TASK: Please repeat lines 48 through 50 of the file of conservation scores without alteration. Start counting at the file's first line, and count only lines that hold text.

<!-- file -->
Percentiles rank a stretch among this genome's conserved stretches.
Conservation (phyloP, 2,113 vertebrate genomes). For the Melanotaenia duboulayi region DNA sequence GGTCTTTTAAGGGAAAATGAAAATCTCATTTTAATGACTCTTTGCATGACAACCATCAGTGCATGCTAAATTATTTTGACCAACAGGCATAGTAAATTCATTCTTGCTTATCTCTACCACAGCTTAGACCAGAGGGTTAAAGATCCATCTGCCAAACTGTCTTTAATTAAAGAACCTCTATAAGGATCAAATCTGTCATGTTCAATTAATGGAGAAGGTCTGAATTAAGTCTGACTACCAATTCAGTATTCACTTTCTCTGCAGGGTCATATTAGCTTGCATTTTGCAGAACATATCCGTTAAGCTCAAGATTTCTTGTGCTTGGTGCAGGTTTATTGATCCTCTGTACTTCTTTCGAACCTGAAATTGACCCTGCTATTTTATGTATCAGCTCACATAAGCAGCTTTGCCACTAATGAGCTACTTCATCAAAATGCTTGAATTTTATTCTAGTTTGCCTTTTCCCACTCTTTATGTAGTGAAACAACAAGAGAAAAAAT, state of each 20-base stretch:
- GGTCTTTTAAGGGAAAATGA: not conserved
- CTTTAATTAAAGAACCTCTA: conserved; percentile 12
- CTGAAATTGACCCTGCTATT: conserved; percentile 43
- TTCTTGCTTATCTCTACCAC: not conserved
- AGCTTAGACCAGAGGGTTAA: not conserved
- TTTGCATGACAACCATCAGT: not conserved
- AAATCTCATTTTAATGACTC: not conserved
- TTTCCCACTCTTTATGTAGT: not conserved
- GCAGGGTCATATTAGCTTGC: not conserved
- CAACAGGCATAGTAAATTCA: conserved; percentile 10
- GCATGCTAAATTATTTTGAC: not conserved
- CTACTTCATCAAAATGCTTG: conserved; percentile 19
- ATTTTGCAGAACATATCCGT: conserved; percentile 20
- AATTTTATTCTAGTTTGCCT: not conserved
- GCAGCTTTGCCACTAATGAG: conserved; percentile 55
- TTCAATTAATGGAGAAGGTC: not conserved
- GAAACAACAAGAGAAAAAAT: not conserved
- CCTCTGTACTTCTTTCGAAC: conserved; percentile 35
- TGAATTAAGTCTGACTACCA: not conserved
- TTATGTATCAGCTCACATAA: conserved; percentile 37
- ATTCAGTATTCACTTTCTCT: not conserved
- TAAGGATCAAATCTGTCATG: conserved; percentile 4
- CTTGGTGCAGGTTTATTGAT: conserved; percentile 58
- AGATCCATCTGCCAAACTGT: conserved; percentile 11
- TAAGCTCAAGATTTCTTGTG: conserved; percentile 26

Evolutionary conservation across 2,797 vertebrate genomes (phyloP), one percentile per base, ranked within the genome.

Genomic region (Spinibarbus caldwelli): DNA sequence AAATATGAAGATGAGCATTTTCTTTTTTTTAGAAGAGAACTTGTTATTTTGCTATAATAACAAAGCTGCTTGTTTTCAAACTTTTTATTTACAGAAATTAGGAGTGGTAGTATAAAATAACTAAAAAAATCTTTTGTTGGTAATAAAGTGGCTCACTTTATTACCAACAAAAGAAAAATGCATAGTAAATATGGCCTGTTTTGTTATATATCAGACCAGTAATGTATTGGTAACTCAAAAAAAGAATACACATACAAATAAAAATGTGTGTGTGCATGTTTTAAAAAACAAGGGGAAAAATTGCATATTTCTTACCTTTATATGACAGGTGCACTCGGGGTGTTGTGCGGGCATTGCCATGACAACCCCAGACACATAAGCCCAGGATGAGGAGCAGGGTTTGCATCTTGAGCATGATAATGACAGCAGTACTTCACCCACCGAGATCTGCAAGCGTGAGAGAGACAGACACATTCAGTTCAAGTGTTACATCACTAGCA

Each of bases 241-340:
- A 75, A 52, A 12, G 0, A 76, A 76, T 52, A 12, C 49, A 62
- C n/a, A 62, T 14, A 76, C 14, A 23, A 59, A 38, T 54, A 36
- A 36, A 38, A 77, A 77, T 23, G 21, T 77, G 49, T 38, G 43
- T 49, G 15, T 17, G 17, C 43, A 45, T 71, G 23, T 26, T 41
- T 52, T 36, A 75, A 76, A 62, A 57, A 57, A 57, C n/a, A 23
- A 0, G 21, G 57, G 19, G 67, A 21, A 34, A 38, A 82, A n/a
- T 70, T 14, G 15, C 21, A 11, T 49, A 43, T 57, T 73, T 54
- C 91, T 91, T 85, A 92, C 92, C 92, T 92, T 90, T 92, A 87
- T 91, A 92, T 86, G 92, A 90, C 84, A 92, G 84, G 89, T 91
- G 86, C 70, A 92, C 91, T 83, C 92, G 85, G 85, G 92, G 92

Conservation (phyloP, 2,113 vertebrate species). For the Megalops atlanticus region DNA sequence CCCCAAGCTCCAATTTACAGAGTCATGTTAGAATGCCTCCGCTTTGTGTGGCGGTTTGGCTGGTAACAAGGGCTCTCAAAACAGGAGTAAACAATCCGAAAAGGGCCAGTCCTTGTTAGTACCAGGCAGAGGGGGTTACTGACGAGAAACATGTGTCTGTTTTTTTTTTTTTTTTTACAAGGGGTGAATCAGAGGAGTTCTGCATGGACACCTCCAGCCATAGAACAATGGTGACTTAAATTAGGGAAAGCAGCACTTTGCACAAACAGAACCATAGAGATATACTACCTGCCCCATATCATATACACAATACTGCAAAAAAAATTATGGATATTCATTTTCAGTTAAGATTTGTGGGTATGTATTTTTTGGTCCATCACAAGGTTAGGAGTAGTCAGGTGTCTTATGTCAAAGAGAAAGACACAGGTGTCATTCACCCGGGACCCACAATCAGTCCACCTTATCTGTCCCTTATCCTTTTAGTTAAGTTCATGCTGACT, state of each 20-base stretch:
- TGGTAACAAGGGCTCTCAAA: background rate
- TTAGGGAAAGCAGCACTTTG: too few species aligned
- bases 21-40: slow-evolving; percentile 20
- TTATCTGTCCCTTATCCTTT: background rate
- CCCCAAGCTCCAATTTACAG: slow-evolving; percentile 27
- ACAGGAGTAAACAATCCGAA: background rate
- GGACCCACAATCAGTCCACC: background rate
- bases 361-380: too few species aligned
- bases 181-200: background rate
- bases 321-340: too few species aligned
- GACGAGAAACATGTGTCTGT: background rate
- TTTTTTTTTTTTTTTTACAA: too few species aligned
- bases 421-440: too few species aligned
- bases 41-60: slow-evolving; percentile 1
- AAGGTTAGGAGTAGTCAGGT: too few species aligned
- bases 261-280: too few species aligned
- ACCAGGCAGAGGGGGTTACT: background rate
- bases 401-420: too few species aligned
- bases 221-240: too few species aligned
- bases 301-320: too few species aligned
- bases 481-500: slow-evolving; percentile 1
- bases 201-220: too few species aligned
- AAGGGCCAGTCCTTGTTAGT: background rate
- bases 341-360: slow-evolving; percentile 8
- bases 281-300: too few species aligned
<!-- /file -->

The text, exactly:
- GGACCCACAATCAGTCCACC: background rate
- bases 361-380: too few species aligned
- bases 181-200: background rate